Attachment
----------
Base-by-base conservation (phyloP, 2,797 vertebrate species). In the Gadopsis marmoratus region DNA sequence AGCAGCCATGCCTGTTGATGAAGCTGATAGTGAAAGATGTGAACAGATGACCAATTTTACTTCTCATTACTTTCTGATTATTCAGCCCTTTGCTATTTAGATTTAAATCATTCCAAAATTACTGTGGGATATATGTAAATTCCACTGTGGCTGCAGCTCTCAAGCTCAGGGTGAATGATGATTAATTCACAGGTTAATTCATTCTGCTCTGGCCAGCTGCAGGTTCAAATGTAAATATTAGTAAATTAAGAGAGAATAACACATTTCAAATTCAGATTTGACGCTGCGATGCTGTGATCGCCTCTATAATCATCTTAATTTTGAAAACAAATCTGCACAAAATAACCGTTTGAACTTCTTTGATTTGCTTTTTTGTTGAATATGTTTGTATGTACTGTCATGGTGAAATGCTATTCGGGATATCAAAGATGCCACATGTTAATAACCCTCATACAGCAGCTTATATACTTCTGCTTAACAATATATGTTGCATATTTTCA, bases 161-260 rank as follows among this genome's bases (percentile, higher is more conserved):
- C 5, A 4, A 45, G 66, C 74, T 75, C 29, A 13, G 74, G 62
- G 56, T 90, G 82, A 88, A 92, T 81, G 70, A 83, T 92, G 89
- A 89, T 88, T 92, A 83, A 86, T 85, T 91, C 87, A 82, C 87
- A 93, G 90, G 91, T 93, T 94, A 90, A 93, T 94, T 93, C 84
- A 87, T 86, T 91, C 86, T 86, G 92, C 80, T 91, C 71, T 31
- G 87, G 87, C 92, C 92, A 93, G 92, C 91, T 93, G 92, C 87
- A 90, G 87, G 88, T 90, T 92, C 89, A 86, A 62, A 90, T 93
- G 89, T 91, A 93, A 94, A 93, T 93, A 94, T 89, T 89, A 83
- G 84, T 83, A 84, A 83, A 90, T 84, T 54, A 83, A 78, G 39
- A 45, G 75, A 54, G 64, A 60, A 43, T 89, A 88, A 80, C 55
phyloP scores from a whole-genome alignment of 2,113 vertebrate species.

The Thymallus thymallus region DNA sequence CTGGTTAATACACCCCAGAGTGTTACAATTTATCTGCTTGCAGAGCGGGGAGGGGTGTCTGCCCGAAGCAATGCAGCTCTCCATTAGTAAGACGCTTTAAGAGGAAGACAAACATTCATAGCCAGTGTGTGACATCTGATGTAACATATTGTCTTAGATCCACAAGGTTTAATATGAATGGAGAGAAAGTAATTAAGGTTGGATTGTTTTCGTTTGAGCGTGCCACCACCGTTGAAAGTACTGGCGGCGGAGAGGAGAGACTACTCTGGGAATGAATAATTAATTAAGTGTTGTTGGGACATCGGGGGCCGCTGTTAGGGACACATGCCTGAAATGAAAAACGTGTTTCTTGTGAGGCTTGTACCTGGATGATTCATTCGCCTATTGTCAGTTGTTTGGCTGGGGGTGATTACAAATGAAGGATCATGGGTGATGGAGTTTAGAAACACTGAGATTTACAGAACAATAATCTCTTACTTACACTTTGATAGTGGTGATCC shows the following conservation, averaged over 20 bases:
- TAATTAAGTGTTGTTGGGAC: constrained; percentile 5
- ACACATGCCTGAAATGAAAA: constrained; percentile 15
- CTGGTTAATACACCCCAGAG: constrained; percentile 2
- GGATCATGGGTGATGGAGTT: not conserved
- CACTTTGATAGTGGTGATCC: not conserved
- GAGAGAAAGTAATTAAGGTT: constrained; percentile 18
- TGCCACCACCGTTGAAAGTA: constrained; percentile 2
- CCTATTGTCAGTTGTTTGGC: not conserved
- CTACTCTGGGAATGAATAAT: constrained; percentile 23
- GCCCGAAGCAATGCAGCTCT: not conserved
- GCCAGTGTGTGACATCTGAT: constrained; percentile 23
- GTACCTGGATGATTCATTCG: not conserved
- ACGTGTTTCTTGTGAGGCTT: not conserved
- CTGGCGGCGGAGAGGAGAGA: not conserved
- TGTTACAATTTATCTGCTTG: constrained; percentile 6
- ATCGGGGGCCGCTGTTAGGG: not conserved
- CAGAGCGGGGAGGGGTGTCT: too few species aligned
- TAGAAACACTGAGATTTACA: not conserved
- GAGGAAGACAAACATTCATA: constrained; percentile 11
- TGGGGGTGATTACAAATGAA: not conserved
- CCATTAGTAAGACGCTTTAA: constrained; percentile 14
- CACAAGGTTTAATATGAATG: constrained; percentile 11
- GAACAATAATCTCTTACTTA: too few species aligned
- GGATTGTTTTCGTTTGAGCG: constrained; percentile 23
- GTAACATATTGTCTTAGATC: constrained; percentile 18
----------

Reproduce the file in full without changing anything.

Base-by-base conservation (phyloP, 2,797 vertebrate species). In the Gadopsis marmoratus region DNA sequence AGCAGCCATGCCTGTTGATGAAGCTGATAGTGAAAGATGTGAACAGATGACCAATTTTACTTCTCATTACTTTCTGATTATTCAGCCCTTTGCTATTTAGATTTAAATCATTCCAAAATTACTGTGGGATATATGTAAATTCCACTGTGGCTGCAGCTCTCAAGCTCAGGGTGAATGATGATTAATTCACAGGTTAATTCATTCTGCTCTGGCCAGCTGCAGGTTCAAATGTAAATATTAGTAAATTAAGAGAGAATAACACATTTCAAATTCAGATTTGACGCTGCGATGCTGTGATCGCCTCTATAATCATCTTAATTTTGAAAACAAATCTGCACAAAATAACCGTTTGAACTTCTTTGATTTGCTTTTTTGTTGAATATGTTTGTATGTACTGTCATGGTGAAATGCTATTCGGGATATCAAAGATGCCACATGTTAATAACCCTCATACAGCAGCTTATATACTTCTGCTTAACAATATATGTTGCATATTTTCA, bases 161-260 rank as follows among this genome's bases (percentile, higher is more conserved):
- C 5, A 4, A 45, G 66, C 74, T 75, C 29, A 13, G 74, G 62
- G 56, T 90, G 82, A 88, A 92, T 81, G 70, A 83, T 92, G 89
- A 89, T 88, T 92, A 83, A 86, T 85, T 91, C 87, A 82, C 87
- A 93, G 90, G 91, T 93, T 94, A 90, A 93, T 94, T 93, C 84
- A 87, T 86, T 91, C 86, T 86, G 92, C 80, T 91, C 71, T 31
- G 87, G 87, C 92, C 92, A 93, G 92, C 91, T 93, G 92, C 87
- A 90, G 87, G 88, T 90, T 92, C 89, A 86, A 62, A 90, T 93
- G 89, T 91, A 93, A 94, A 93, T 93, A 94, T 89, T 89, A 83
- G 84, T 83, A 84, A 83, A 90, T 84, T 54, A 83, A 78, G 39
- A 45, G 75, A 54, G 64, A 60, A 43, T 89, A 88, A 80, C 55
phyloP scores from a whole-genome alignment of 2,113 vertebrate species.

The Thymallus thymallus region DNA sequence CTGGTTAATACACCCCAGAGTGTTACAATTTATCTGCTTGCAGAGCGGGGAGGGGTGTCTGCCCGAAGCAATGCAGCTCTCCATTAGTAAGACGCTTTAAGAGGAAGACAAACATTCATAGCCAGTGTGTGACATCTGATGTAACATATTGTCTTAGATCCACAAGGTTTAATATGAATGGAGAGAAAGTAATTAAGGTTGGATTGTTTTCGTTTGAGCGTGCCACCACCGTTGAAAGTACTGGCGGCGGAGAGGAGAGACTACTCTGGGAATGAATAATTAATTAAGTGTTGTTGGGACATCGGGGGCCGCTGTTAGGGACACATGCCTGAAATGAAAAACGTGTTTCTTGTGAGGCTTGTACCTGGATGATTCATTCGCCTATTGTCAGTTGTTTGGCTGGGGGTGATTACAAATGAAGGATCATGGGTGATGGAGTTTAGAAACACTGAGATTTACAGAACAATAATCTCTTACTTACACTTTGATAGTGGTGATCC shows the following conservation, averaged over 20 bases:
- TAATTAAGTGTTGTTGGGAC: constrained; percentile 5
- ACACATGCCTGAAATGAAAA: constrained; percentile 15
- CTGGTTAATACACCCCAGAG: constrained; percentile 2
- GGATCATGGGTGATGGAGTT: not conserved
- CACTTTGATAGTGGTGATCC: not conserved
- GAGAGAAAGTAATTAAGGTT: constrained; percentile 18
- TGCCACCACCGTTGAAAGTA: constrained; percentile 2
- CCTATTGTCAGTTGTTTGGC: not conserved
- CTACTCTGGGAATGAATAAT: constrained; percentile 23
- GCCCGAAGCAATGCAGCTCT: not conserved
- GCCAGTGTGTGACATCTGAT: constrained; percentile 23
- GTACCTGGATGATTCATTCG: not conserved
- ACGTGTTTCTTGTGAGGCTT: not conserved
- CTGGCGGCGGAGAGGAGAGA: not conserved
- TGTTACAATTTATCTGCTTG: constrained; percentile 6
- ATCGGGGGCCGCTGTTAGGG: not conserved
- CAGAGCGGGGAGGGGTGTCT: too few species aligned
- TAGAAACACTGAGATTTACA: not conserved
- GAGGAAGACAAACATTCATA: constrained; percentile 11
- TGGGGGTGATTACAAATGAA: not conserved
- CCATTAGTAAGACGCTTTAA: constrained; percentile 14
- CACAAGGTTTAATATGAATG: constrained; percentile 11
- GAACAATAATCTCTTACTTA: too few species aligned
- GGATTGTTTTCGTTTGAGCG: constrained; percentile 23
- GTAACATATTGTCTTAGATC: constrained; percentile 18